The sensing elements are electrically connected in a resistive network, and at least some of the sensing elements in the resistive network are electrically connected in series. Preferably a first connecting component connects two first electrodes, while a second connecting component connects two second electrodes. In an embodiment in which the first and second electrodes are on opposite surfaces of the sheet, the second connecting component is positioned between, and on the opposite surface of, two first electrodes so that one of the two second electrodes to which it is connected overlaps one of the two first electrodes. In some embodiments, the sensor may comprise a number, i.e. at least two, groups of sensing elements in an array. In the array, each of the sensing elements within each group is connected in series, but each group is not electrically connected to some or all of the other groups. The group may be in the form of a line or any other pattern, and groups may be arranged in the array, e.g. in the form of a grid, and may be connected in parallel. Each group comprises at least two sensing elements, but generally there are more. This design is particularly useful when the sensor is intended to have different densities of sensing elements in different sections, e.g. when particular sections of a substrate have a greater tendency to overheat than others and greater precision is desired in some sections. Furthermore, this design allows the sensor to be used in a multiplexing mode. In this process, the resistance of different groups, e.g. lines, of sensing elements is scanned, e.g. line by line in both an x and a y direction, and the resistance values of each scan are compared to a previous scan. A mathematical algorithm can be used to identify a hot spot and its location.
The resistive network may also comprise other circuit elements, e.g. components such as capacitors, diodes, switches, and fixed resistors. Such components may be used to “tune” the electrical response to achieve certain conditions such as maximum sensitivity, spatial accuracy, optimal time response, and the lowest power consumption.
For a sensor in which there is only one line or group of sensing elements it is preferred that the total surface area of the first electrodes is at least 10%, preferably at least 20% of the total surface area of the first surface, and is at most 80%, preferably at most 70%, of the total surface area of the first surface.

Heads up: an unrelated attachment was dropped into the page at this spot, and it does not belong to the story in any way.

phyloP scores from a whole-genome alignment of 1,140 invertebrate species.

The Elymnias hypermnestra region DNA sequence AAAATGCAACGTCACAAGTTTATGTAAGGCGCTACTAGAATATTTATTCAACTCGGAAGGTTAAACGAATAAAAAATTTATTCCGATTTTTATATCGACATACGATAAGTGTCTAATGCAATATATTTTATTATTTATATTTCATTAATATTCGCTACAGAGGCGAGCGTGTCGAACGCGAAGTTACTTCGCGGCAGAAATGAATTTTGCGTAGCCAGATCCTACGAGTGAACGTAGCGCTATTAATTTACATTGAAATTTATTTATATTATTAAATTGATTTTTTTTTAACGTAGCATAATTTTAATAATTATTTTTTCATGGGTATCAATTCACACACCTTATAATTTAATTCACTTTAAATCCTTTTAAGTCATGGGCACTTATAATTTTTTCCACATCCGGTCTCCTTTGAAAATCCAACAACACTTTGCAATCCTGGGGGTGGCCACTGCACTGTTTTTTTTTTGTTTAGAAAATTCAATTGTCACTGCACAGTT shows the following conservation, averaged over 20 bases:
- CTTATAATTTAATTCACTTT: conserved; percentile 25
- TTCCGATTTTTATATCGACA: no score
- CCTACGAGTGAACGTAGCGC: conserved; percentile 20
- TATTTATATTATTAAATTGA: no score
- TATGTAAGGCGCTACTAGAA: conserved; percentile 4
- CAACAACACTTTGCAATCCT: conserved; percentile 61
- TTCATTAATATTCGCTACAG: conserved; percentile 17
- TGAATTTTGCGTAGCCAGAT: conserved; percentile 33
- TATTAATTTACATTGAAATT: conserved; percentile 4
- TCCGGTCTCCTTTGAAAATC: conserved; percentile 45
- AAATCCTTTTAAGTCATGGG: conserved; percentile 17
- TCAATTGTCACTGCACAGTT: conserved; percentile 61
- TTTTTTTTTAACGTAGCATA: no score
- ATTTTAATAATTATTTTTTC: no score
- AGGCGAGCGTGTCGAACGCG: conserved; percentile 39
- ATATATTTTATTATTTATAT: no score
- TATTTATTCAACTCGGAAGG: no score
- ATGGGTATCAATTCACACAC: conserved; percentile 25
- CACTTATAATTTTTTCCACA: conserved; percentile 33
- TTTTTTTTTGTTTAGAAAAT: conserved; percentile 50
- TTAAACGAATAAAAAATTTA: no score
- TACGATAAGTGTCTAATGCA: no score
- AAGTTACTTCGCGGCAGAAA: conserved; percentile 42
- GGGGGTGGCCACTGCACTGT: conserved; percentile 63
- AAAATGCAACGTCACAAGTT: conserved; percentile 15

Also present are two electrical leads suitable for connecting the sensing elements into a circuit. The circuit may comprise sensing equipment for detecting a resistance change, or it may comprise conventional components, e.g. a power source or load resistance. These leads may be in the form of metal pads on the sheet, similar in material to the electrodes, or they may be wires or other conductive elements.
It is preferred that the first and second electrodes and the first and second connecting components be the same material. Particularly preferred for electrodes and connecting components are electrodeposited metal foils such as nickel, copper, or nickel-copper foils, which may be laminated to the sheet. A conventional photolithographic process can be used to remove metal from some or all of the regions not intended to be electrodes, connecting components, or electrical leads. Some metal may be retained in various sections of the sensor for thermal dissipation or as a reinforcing element. Such metal is not electrically connected to the sensing elements. In an alternative process, the electrodes and connecting components can be applied by screen-printing.
The shape of individual sensing elements may be the same or different on the sensor, although it is preferred that the shape of the first and second electrodes in an individual sensing element be the same. Depending on their shapes, the sensing elements may have the same or different resistance, RS, at 20° C. It is important that the sensing elements be sufficiently low in resistance (e.g. sufficiently large) so that the total series resistance at 20° C. of the circuit RT is low enough that if one sensing element trips and goes into the high resistance state, the total resistance of the sensor will reflect this change with sufficient resolution. The amount of resistance change required to indicate an overheating condition, pressure change, or exposure to solvents is a function of the type of sensing equipment used. In the preferred embodiment in which the majority of the sensing elements or all of the sensing elements are in series, it is preferred that when at least one sensing element is exposed to a temperature greater than TS, the resistance of the sensor is at least 1.1RT, preferably at least 1.3RT, particularly at least 1.5RT. Because the sensitivity of the sensor is a function of the number and resistance of the sensing elements, and because larger increases in resistance will mean that the total change in resistance of the sensor when a sensing element trips is larger, compositions with higher PTC anomalies generally are preferred. For example, in a sensor with 100 sensing elements, each with a resistance of 1 ohm, RT will be 100 ohms. If one sensing element increases in resistance by one decade, i.e. to 10 ohms, the sensor resistance will be 109 ohms, i.e. 1.09RT. If the one sensing element increases in resistance by two decades, i.e. to 100 ohms, the sensor resistance will be 199 ohms, i.e. 1.99RT. A three decade resistance change in one sensing element, to 1000 ohms, will give a sensor resistance of 1099 ohms, i.e. 11RT.